Are BHP or Wesfarmers shares a better buy?

Should investors be more interested in the owner of Bunnings or Australia's biggest miner?

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BHP Group Ltd (ASX: BHP) shares and Wesfarmers Ltd (ASX: WES) shares are some of the most well-known and widely-held stocks on the ASX. They are two of Australia's leading ASX blue-chip shares.

They are known for their strong market positions in the respective sectors of mining and retail.

Wesfarmers owns the retailers Bunnings, Kmart, Officeworks, Target, Priceline and Catch. It also has a chemicals, energy and fertiliser business called WesCEF, a healthcare division (including Clear Skincare Clinics and Silk Laser Australia), and an industrial division (Blackwoods, Coregas and Workwear).

BHP is a huge iron ore miner, produces copper and metallurgical coal, and owns projects related to potash and nickel.

I'm going to compare the businesses on some of the main factors that would help me decide between the two.

Dividend yield

Dividends aren't everything but can make up a sizeable part of the return from an ASX blue-chip share.

Large businesses tend to have a more generous dividend payout ratio because there are fewer places for them to invest, so they can send more of the profit generated to shareholders.

The estimate on Commsec suggests that owners of BHP shares could get an annual dividend per share of $2.27 in FY24 and $2.13 in FY26, translating into forward grossed-up dividend yields of 7.5% and 7%, respectively.

The forecast on Commsec suggests owners of Wesfarmers shares could receive an annual dividend per share of $1.95 in FY24 and $2.35 In FY26, translating into forward grossed-up dividend yields of 4.1% and 5%, respectively.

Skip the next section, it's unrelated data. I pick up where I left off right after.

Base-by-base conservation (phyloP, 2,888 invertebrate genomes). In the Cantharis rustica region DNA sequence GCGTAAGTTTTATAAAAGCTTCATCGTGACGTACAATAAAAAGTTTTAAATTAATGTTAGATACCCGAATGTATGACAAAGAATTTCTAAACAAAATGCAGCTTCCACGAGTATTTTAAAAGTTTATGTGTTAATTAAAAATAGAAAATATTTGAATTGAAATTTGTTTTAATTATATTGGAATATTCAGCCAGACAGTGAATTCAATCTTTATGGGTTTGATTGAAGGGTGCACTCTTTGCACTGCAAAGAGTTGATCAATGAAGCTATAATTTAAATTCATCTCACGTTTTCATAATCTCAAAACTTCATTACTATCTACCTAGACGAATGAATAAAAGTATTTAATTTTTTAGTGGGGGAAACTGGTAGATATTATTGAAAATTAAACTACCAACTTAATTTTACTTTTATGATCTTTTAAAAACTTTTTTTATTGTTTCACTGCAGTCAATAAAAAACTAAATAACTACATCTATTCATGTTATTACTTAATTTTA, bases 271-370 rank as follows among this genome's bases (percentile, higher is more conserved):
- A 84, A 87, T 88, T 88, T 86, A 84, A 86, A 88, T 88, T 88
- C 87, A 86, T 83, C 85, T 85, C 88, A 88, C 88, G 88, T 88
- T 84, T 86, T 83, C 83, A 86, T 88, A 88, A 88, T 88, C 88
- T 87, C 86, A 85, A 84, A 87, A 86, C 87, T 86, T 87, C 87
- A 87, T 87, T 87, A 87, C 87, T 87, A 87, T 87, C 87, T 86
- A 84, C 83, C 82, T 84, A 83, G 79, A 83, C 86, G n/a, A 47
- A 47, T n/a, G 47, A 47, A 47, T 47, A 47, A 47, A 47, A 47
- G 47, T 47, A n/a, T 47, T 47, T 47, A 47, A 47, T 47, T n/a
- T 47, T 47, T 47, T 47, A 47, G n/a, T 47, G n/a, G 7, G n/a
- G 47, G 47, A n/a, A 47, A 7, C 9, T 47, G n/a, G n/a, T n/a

BHP's yield looks more appealing in the shorter term, but Wesfarmers' dividend is growing in the right direction.

Growth prospects

Wesfarmers has several impressive businesses that have steadily grown their profits over the years. Kmart and Bunnings are well situated to succeed in the current environment because they can provide customers with a strong value offering.

The retail giant is making good moves to expand its presence in long-term growth industries such as healthcare, a sector where Wesfarmers can utilise its scale and capabilities in numerous ways.

According to Commsec, Wesfarmers is expected to generate earnings per share (EPS) of $2.23 in FY24, which could grow by 21% to $2.70 in FY26.

BHP is working on growing its iron ore production with improved efficiency and infrastructure in Australia. In recent times, the business has endeavoured to grow its exposure to copper, first with the acquisition of Oz Minerals and then the recent failed attempt at Anglo American. It's clear the business wants to increase its exposure to future-facing commodities.

BHP's potash project in Canada, Jansen, could also be a compelling earnings generator once operational.

The forecast for BHP EPS is $4.19 in FY24 and $3.82 in FY26, a reduction of 9%.

Is this a good time to invest?

Of the two businesses, I prefer Wesfarmers because of its track record of compounding earnings and its underlying value over time.

With miners, I think it's better to invest when there's a cyclical opportunity to do so. With the iron ore price above US$105 per tonne, I don't think it's in 'weak' territory yet.

I believe Wesfarmers is more likely to be able to keep growing its earnings over the rest of the decade – it does not rely on a positive commodity price change.

Wesfarmers shares are not cheap either, but I like its long-term prospects, particularly as it invests in long-term growth industries.

Motley Fool contributor Tristan Harrison has no position in any of the stocks mentioned. The Motley Fool Australia's parent company Motley Fool Holdings Inc. has positions in and has recommended Wesfarmers. The Motley Fool Australia has positions in and has recommended Wesfarmers. The Motley Fool has a disclosure policy. This article contains general investment advice only (under AFSL 400691). Authorised by Scott Phillips.

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